White collar crimes are those offenses that are non-violent in nature and are financially motivated. Typically, those accused of these crimes are business employees and government officials. Yet, with the increase in identity theft and various types of fraud, almost anyone can find himself or herself subjected to white collar crime allegations. When this happens, an accused individual should do everything in his or her power to fight the charges in order to protect his or her freedom, finances and reputation.
Many Californians work in occupations where they are entrusted with the funds of others. Whether the company's or investors', it is expected these funds will be protected and used appropriately. Unfortunately, sometimes money goes missing, and when it does, the person to whom it was entrusted may find himself or herself at the center of a federal investigation.
A few weeks back, we wrote about the indictment of California State Senator, Leland Yee, for federal crimes involving public corruption. The allegations of white collar crimes, such as bribery and embezzlement, were serious enough. However, since that time, the full scope of the federal investigation and the allegations against Senator Yee has become very public. The charges now extend beyond white collar crimes to allegations of federal firearm offenses, federal drug crimes and even murder-for-hire.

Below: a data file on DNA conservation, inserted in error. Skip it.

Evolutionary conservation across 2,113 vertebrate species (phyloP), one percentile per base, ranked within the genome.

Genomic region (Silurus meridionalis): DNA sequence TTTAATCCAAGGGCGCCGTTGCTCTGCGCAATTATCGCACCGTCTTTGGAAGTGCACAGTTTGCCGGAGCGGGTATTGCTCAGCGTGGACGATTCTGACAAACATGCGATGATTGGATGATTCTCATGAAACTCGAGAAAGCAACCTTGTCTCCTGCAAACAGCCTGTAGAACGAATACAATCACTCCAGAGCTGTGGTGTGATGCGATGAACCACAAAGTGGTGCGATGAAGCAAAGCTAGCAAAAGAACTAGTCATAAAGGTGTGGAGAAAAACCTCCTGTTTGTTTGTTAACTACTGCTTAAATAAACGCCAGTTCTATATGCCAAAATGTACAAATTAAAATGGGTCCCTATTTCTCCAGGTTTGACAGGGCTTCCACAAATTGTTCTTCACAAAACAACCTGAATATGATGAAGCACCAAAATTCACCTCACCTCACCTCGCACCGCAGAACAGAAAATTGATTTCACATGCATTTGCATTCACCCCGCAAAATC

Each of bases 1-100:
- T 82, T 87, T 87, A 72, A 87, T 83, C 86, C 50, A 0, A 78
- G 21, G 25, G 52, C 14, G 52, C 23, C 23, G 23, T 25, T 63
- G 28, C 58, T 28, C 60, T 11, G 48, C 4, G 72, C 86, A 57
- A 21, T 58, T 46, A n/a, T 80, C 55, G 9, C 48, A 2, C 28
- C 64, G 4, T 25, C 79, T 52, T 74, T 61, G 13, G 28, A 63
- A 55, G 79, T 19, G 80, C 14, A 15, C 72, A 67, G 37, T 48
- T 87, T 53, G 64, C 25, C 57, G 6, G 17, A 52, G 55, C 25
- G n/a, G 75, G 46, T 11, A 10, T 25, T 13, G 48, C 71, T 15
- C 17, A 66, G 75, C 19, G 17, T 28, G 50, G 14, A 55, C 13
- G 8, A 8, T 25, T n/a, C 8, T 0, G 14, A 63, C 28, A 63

Being accused of a crime related to the work environment is often serious and could damage their personal and professional reputation. This involves a broad range of criminal activities from embezzlement and wire fraud to ponzi schemes and more. While the term white collar crime is broad, what these crimes tend to have in a common is that they involve crimes of deceit motivated by financial award. While federal authorities take all federal crimes seriously, in recent years there has been an increased focus on white collar crimes.
The federal government takes financial fraud very seriously. Individuals suspected of financial crimes such as fraud or embezzlement often face long and invasive federal investigations, as well as aggressive federal prosecutions. Furthermore, while penalties for financial crimes vary dramatically depending on a variety of factors, federal charges for white collar crimes can carry long prison sentences and hefty fines.